Mentions: The disruption of gray and white matter organization that we found in the pallium, subpallium and thalamic regions could be caused by intrinsic loss of Tsc2, but the heterogeneity of human tubers suggests that additional mechanisms might be possible. To address this issue, we made mosaic zebrafish by transplanting tsc2vu242/vu242 cells into wild-type host embryos (schematic in Fig. 6A). Donor cells were obtained from a tsc2vu242/+;Tg(h2afv:GFP) transgenic line, in which all cell nuclei express GFP (Pauls et al., 2001). Tsc2vu242/+;Tg(h2afv:GFP) fish were intercrossed and their progenies were used as donor embryos in the transplantation experiment (Fig. 6B-N). During transplantations at the late blastula stage (4 hpf), donor cells were taken from the animal pole region and transplanted to the same region because most of the cells in this region normally give rise to forebrain and retina (Woo and Fraser, 1995). Analyses of chimeric embryos at 7.5 dpf revealed that tsc2vu242/vu242;Tg(h2afv:GFP) mutant cells, marked by GFP expression in the nuclei, showed a strongly increased level of TORC1 activity, as indicated by increased levels of phospho-S6 (Fig. 6F-L; n=20/20). We also observed a marked disruption of gray-white matter borders in a subset of the chimeric embryos (Fig. 6I, rectangle, enlarged in J–N; n=3/18), similar to the phenotype observed in tsc2vu242/vu242 mutants (Fig. 5E-H). Strikingly, we also noted several wild-type host cell bodies (GFP negative), which, as expected, showed no increase in phospho-S6 staining, that were surrounded by mutant cells within the lateral forebrain bundle (Fig. 6J-N). By contrast, wild-type and tsc2vu242/+ cells transplanted into wild-type hosts did not have increased TORC1 signaling and did not cause any brain abnormalities (Fig. 6B-E; n=6/6). These results suggest that tsc2vu242/vu242 homozygous mutant cells activate TORC1 in a cell-autonomous manner but also in a non-cell-autonomous manner, which can cause wild-type cells to be abnormally positioned within the white matter. Because such abnormalities are seen in the brains from patients with TSC (Park et al., 1997; Shepherd et al., 1995), this observation further supports the intriguing possibility that LOH might not be absolutely required in all cells for the formation of brain hamartomas (tubers) in TSC (Talos et al., 2008).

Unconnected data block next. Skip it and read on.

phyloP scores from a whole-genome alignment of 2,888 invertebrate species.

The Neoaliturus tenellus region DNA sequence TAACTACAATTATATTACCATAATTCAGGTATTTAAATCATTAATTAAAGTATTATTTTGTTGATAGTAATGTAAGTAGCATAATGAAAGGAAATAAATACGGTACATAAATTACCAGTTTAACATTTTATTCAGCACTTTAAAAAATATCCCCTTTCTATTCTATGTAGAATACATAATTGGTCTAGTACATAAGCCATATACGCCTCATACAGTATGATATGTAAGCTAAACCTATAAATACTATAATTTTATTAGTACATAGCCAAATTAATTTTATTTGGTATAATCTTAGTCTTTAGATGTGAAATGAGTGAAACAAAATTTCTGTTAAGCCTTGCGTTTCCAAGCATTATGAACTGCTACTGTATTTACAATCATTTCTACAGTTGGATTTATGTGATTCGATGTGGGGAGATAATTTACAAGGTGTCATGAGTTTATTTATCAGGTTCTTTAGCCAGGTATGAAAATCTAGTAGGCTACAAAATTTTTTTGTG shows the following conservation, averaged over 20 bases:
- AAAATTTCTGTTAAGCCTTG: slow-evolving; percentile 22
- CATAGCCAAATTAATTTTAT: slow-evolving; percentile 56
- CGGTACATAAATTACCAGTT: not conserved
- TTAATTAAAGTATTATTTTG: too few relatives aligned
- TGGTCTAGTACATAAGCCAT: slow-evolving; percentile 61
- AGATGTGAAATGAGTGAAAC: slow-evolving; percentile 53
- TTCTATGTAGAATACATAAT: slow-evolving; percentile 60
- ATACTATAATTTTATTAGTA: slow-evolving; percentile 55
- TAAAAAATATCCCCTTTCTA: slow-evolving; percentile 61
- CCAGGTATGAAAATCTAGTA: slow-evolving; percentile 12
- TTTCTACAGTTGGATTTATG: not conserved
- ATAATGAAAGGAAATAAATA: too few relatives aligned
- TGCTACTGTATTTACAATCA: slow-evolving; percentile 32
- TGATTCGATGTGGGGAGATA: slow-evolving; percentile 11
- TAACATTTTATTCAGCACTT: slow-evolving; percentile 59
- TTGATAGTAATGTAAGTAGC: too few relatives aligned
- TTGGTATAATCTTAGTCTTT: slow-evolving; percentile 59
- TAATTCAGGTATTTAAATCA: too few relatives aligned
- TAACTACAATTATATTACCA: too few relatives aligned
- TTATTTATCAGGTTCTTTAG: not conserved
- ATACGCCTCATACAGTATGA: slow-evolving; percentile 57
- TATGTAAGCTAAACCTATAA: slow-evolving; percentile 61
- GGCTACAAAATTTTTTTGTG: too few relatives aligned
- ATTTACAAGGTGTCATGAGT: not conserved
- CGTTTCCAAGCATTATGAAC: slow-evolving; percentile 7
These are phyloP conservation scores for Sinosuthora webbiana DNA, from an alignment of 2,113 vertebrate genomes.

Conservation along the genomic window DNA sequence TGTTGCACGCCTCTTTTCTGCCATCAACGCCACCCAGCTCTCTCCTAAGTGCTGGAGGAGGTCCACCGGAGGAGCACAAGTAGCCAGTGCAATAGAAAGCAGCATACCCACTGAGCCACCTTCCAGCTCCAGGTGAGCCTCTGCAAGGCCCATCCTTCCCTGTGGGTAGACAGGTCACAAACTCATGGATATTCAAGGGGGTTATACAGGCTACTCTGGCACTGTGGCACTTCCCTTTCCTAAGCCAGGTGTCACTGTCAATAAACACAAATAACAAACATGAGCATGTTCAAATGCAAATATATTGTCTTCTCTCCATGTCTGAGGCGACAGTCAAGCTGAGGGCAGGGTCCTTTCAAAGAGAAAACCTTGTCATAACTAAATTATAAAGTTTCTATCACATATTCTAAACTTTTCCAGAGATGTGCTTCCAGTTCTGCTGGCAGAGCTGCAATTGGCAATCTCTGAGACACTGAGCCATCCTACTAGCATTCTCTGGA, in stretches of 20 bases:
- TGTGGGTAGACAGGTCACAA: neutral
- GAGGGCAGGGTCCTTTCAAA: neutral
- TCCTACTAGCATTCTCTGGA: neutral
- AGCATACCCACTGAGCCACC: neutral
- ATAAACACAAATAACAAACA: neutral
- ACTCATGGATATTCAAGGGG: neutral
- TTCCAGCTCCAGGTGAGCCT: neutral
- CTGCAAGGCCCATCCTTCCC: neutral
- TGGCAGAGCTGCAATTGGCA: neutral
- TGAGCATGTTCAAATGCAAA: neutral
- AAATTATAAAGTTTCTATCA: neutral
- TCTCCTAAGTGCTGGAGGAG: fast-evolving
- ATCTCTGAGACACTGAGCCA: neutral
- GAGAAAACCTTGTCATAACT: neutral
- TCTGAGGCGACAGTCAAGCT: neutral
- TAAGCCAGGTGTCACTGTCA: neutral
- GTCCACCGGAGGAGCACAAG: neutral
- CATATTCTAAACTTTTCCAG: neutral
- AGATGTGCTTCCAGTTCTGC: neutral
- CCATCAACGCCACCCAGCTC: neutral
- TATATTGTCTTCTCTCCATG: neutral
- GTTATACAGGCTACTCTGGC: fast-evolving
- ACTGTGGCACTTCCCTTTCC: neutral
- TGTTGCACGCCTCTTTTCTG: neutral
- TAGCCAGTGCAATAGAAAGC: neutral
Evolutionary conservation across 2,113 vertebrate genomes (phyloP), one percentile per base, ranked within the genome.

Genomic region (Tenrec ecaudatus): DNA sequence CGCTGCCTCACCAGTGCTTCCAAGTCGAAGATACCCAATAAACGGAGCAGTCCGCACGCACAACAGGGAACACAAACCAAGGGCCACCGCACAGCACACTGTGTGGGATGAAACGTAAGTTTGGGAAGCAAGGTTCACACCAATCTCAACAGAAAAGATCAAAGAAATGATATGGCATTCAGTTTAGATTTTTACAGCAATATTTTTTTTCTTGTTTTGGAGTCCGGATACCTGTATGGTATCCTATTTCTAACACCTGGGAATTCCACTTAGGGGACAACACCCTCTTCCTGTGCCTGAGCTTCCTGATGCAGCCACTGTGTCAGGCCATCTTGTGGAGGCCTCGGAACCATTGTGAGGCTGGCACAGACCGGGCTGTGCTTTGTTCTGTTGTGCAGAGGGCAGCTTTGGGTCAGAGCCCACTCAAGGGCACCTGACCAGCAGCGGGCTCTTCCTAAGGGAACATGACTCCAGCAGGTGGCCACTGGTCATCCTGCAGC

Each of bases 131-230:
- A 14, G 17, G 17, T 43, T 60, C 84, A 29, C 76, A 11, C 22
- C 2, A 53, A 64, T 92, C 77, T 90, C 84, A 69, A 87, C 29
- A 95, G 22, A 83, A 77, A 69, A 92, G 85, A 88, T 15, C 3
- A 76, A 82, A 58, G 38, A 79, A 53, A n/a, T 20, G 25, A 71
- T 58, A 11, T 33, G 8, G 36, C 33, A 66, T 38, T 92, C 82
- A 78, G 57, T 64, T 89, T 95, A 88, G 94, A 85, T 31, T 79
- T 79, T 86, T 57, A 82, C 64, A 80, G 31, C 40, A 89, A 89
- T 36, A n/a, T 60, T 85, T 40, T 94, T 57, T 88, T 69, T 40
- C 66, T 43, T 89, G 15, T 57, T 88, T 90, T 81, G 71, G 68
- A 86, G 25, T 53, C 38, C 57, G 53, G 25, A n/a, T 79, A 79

Zebrafish model of tuberous sclerosis complex reveals cell-autonomous and non-cell-autonomous functions of mutant tuberin.

Kim SH, Speirs CK, Solnica-Krezel L, Ess KC - Dis Model Mech (2010)